Wednesday, April 19, 2017

The Problem With Protestants: Why calls for secularism in education is a facade

When assessing the latest controversy over prayer in schools that is taking place in the Peel District School Board, it is important to remember that the issue of religious accommodations has a long, acrimonious history in Canada.

Each incident is presented as a life-and-death struggle over the fabric of Canadian identity. On one hand there is typically a minority group that requests an accommodation it believes is required to freely practice its faith. But these demands are almost always met by a chorus of opposition that demands our institutions stay secular.

But make no mistake, in Canada, secular means maintaining the traditions of the Christian [correction: Protestant] majority.

When seeking to understand the current anti-Muslim paranoia, it is instructional to look at how public ire used to be directed at Sikhs. In the late 1980s and early 1990s, Sikhs were the minority group du jour in the public spotlight. For example, in 1988, John Morris, a federal candidate from the seemingly progressive NDP, went on television and stated that his Sikh opponent, Liberal Harbajhan Pandori, was unfit to become a member of Parliament because “his culture is really aside from much of the culture of Canada.”  (more...)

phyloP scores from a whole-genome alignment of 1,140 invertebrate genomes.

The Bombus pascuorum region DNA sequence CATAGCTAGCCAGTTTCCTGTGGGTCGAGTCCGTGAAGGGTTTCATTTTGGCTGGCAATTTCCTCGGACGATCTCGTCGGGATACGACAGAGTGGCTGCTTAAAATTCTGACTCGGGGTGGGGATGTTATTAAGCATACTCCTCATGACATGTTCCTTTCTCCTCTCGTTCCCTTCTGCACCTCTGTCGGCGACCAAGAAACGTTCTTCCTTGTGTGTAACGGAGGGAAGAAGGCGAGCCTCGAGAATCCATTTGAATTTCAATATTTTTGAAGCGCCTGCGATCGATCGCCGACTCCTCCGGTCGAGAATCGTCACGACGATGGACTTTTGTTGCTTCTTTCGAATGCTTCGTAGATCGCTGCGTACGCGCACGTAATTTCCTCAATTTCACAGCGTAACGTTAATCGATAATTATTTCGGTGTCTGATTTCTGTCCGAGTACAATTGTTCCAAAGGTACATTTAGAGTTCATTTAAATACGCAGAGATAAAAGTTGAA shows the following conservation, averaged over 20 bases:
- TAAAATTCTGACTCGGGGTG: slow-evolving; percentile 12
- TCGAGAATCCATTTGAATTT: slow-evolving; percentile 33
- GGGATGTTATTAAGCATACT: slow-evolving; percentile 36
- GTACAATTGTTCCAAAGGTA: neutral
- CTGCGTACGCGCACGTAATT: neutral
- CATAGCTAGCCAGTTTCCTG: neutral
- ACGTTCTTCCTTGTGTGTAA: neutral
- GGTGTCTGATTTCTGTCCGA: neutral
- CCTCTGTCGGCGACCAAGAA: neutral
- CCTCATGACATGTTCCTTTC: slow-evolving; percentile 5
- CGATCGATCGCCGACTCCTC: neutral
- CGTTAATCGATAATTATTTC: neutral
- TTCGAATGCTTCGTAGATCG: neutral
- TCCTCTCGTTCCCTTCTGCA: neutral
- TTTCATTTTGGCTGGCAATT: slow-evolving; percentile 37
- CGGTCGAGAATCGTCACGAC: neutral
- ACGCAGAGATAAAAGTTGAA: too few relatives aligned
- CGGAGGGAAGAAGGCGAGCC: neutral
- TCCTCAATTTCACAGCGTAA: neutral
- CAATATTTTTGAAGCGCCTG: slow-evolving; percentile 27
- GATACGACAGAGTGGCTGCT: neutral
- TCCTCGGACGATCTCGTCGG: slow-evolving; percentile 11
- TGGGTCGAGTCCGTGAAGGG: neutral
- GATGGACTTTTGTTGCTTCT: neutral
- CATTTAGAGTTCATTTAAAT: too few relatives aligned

It should be noted that, along with Sikhs and Native Canadians, Catholics have also been raked over the coals by those who have appropriated the name of "Christian". Protestants have made two claims that do not hold up: 1) they have ownership of so-called Canadian norms and values and 2) they define what it means to be "Christian". Catholics should make very clear that we do not share those assumptions and that we make our own accommodations with newcomers to our communities. Our values are not national or racial. They are universal. We embrace the whole world and invite its inhabitants to full communion with us, in Truth.

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